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I Spy With My Little Eye: A journey through the moral landscape of Britain, written by Linnea Mills, is a novel written in an attempt to understand the morals, norms and values held by Britain’s current society. It is based around the seven deadly sins and seven heavenly virtues and uses these ideas as metaphors for the current issues present in society. There is a combination of statistics, quotes and recent topics to illustrate the consequences of economic divides, celebrity status, money, power and greed. It will leave you wondering- what is your interpretation of wealth, happiness and success?
I Spy With My Little Eye is a masterpiece that analyses and discusses our changing behaviours as a society. Prepare to reconsider your personal views and be confronted with statistics and studies that prove just how much of our lives are shaped by media, “celebrities” and power.
It challenges the norms held by today’s social standards and instead encourages the reader to consider whether the behaviour we partake in is a reflection of our true intentions and beliefs or are we just following the crowd mentality. It also pushes you to contemplate whether your behaviours actually contribute to any form of personal or societal gain. At times I felt as though I could see the world in a new light, especially reading alarming studies about what children aspire to be or the implications of the celebrity phenomenon on our culture and identity.
Even though the chapter titles are based around Christian values, the author stresses that this is not a religious book and instead uses these sins and virtues to simply reference problems in Britain’s society- with a cheeky nod to our internal moral compasses. At what point does wealth become an addiction as opposed to a simple goal? And is it moulded by society or what truly makes you happy?
One of my favourite chapters was one that discussed Envy. With social media being such an integral part of most people’s lives, it was interesting to see the comparative statistics of happiness between those who continued to use the social media platforms or compared to those who gave them up. It also discusses trolls, consequences of online abuse and the implementations of social media on politics.
I was impressed at the depth of knowledge presented in the book as well as the sourced quotes and studies. The staggering statistics are mind-boggling and emphasise the manipulation of greed in positions of power. Linnea Mills also uses current events and trends to strengthen her arguments further and increase the validity of her ideas.
I would recommend this book to anyone and everyone! It a perfect balance of social issues, philosophy and facts, combined to create a piece of literature that challenges your belief on what makes you innately happy.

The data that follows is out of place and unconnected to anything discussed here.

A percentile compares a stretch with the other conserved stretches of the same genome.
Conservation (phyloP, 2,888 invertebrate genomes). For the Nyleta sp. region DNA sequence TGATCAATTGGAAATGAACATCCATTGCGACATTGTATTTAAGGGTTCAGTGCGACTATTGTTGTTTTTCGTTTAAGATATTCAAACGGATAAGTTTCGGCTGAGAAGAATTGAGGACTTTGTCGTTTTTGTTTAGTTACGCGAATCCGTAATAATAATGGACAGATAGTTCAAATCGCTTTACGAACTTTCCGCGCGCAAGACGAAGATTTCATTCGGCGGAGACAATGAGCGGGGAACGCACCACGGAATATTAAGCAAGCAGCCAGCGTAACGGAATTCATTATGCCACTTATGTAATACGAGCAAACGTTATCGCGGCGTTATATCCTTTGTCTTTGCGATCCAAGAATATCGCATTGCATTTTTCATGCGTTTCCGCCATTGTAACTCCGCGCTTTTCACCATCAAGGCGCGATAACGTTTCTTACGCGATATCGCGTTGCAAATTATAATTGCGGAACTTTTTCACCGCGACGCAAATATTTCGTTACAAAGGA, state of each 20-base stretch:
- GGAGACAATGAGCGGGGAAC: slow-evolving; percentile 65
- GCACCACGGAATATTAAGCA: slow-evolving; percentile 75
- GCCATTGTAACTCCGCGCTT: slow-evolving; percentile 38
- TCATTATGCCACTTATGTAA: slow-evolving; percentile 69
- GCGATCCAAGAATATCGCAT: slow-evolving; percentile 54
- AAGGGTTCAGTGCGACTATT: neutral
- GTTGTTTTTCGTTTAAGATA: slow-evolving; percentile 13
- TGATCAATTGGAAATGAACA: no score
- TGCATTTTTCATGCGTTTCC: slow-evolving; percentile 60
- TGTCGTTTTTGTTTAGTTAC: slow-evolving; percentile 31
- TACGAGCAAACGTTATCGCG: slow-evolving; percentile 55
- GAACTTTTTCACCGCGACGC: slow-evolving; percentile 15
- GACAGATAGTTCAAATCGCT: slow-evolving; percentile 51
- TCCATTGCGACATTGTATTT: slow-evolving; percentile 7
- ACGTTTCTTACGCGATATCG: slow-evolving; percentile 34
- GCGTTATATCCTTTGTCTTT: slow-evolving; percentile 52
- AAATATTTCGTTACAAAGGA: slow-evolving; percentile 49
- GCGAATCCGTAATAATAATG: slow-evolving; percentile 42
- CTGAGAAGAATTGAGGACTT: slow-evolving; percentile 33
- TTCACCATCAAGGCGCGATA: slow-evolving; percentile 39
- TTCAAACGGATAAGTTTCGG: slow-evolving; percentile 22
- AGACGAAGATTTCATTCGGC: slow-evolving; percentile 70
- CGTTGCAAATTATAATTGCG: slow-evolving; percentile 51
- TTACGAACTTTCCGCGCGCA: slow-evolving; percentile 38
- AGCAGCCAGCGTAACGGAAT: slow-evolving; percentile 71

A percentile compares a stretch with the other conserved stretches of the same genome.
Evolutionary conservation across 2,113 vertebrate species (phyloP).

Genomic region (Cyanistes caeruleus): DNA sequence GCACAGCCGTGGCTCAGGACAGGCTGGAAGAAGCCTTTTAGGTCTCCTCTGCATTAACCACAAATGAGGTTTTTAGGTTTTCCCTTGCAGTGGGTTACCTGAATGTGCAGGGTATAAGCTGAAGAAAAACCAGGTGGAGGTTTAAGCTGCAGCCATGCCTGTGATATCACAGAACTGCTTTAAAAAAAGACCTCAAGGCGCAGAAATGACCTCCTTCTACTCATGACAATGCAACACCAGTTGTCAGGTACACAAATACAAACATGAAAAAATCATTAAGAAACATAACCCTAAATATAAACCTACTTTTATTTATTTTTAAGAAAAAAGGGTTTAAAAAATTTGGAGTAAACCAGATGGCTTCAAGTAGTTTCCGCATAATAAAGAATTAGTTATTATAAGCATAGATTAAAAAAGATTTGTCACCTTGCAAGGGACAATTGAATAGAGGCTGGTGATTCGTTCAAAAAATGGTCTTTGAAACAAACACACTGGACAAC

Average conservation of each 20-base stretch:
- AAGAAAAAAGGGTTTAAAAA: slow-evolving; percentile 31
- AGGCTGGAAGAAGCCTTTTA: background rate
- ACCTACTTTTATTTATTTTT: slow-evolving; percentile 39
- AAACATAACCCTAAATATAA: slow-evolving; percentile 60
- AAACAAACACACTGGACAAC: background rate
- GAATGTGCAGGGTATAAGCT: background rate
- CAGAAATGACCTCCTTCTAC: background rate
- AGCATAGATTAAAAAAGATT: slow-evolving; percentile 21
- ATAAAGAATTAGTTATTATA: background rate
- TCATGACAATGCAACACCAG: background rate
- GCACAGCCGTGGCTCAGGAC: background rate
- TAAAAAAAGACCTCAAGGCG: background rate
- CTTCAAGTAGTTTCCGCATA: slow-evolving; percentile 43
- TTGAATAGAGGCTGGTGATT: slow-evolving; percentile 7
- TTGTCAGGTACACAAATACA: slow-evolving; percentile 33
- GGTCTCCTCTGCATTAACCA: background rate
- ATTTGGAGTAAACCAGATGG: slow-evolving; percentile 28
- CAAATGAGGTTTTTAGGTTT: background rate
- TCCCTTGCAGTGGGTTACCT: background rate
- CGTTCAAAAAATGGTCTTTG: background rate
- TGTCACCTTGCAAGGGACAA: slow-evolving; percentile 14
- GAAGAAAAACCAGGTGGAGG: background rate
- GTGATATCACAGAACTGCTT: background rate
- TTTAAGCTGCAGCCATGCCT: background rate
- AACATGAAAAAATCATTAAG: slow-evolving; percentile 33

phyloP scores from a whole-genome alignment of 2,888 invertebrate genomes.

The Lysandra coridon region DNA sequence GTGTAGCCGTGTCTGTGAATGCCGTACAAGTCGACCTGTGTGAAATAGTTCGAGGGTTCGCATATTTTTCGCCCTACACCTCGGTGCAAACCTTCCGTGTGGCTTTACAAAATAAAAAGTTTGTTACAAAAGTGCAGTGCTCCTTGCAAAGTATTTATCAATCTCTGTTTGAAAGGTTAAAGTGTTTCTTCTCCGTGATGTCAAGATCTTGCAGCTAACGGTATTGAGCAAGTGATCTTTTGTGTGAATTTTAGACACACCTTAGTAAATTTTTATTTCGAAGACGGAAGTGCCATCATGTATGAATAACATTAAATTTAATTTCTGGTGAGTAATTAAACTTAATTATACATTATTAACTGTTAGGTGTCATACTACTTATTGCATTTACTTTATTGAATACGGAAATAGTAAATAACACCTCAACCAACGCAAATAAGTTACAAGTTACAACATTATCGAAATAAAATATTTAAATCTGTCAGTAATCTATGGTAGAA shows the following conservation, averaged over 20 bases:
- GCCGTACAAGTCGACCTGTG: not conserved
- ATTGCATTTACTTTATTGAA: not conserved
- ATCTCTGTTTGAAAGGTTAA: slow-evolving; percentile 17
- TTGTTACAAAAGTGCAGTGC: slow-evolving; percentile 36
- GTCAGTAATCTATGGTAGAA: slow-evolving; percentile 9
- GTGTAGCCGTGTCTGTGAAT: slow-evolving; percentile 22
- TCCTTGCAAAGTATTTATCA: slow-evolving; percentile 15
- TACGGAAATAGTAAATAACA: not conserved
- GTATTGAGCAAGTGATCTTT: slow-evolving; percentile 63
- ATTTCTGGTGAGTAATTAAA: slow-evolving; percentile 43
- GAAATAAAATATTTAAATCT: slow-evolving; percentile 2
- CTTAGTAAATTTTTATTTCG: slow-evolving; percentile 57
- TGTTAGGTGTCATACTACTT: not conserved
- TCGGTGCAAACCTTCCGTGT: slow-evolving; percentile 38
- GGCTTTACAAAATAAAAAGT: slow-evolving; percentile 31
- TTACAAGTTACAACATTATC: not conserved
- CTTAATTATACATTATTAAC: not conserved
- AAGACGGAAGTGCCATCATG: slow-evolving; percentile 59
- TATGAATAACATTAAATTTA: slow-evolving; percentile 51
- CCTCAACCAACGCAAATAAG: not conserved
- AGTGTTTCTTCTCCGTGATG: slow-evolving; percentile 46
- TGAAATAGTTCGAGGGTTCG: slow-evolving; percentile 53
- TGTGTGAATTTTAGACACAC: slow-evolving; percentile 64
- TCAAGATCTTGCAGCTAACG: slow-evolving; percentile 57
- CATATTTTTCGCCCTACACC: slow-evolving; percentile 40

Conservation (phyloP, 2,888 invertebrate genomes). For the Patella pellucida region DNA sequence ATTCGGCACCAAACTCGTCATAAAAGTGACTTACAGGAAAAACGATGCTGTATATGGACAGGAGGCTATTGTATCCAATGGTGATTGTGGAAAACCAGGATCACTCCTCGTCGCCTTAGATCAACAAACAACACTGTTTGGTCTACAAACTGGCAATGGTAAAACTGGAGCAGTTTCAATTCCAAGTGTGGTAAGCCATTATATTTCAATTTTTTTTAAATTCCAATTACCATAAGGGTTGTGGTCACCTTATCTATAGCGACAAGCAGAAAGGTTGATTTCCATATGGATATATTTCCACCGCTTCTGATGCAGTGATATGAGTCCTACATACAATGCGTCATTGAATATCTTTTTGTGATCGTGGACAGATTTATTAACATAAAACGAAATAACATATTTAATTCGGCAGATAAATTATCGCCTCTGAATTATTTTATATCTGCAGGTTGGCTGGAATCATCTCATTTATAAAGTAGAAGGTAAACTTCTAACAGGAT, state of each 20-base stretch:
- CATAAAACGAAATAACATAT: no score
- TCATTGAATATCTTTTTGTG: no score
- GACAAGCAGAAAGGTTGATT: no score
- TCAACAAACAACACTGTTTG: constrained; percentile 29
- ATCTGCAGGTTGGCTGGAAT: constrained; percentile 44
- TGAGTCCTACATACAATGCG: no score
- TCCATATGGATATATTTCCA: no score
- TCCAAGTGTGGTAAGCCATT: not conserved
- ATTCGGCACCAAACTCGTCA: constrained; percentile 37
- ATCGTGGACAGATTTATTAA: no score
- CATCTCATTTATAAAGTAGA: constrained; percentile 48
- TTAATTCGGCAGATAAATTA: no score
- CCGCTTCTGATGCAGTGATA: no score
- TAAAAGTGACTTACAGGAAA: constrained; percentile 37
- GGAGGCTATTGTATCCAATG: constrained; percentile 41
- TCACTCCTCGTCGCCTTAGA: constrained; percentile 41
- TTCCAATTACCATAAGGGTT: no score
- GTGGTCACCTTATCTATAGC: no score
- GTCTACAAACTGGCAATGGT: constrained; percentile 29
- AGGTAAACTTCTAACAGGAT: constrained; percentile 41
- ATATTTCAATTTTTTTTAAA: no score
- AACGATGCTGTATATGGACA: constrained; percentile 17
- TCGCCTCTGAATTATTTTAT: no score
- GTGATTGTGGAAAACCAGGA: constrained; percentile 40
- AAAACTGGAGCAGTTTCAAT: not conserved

Pages: 145 | ASIN: B077PLR3FK
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Miss Sally is a portrait of a young girl growing up in Texas in the 1930’s. Why was this an important book for you to write?
Primarily because I was living in Texas when I wrote it and my three daughters, though not yet in their teens, faced the hazards of adolescence, the coming of age which always is difficult and which Sally Halm, the protagonist of his novel, confronted in exaggerated form. I spent my boyhood in a small predominantly Protestant rural community and felt it important to portray what rural life was like for a contemporary audience.
The 1930’s are one of my favorite eras because of how much was going on across the country. Why did you choose this as the time period for your story?
My parents were severely affected by the “Great Depression”: they lost everything and had to start life anew in very changed circumstances. Texas was one of the states most affected by migration and the social changes that the Great Depression triggered. Mere survival became the primary preoccupation of millions of people. These are basic ingredients for the making of a novel.
Sally is a simple minded girl, she is not beautiful, and her family treats her this way. How did you set about capturing the thoughts and emotions of a young girl in the 1930’s?
I had a clear impression of Sally, who she was and what she was like, before I began and in the process of writing became Sally, at least to the extent of feeling what she felt, seeing the world as she experienced it, incorporating my own background of growing up in a socially restricted rural community where failed crops and tent revivals were a reality.
What is the next book that you are writing and when will it be available?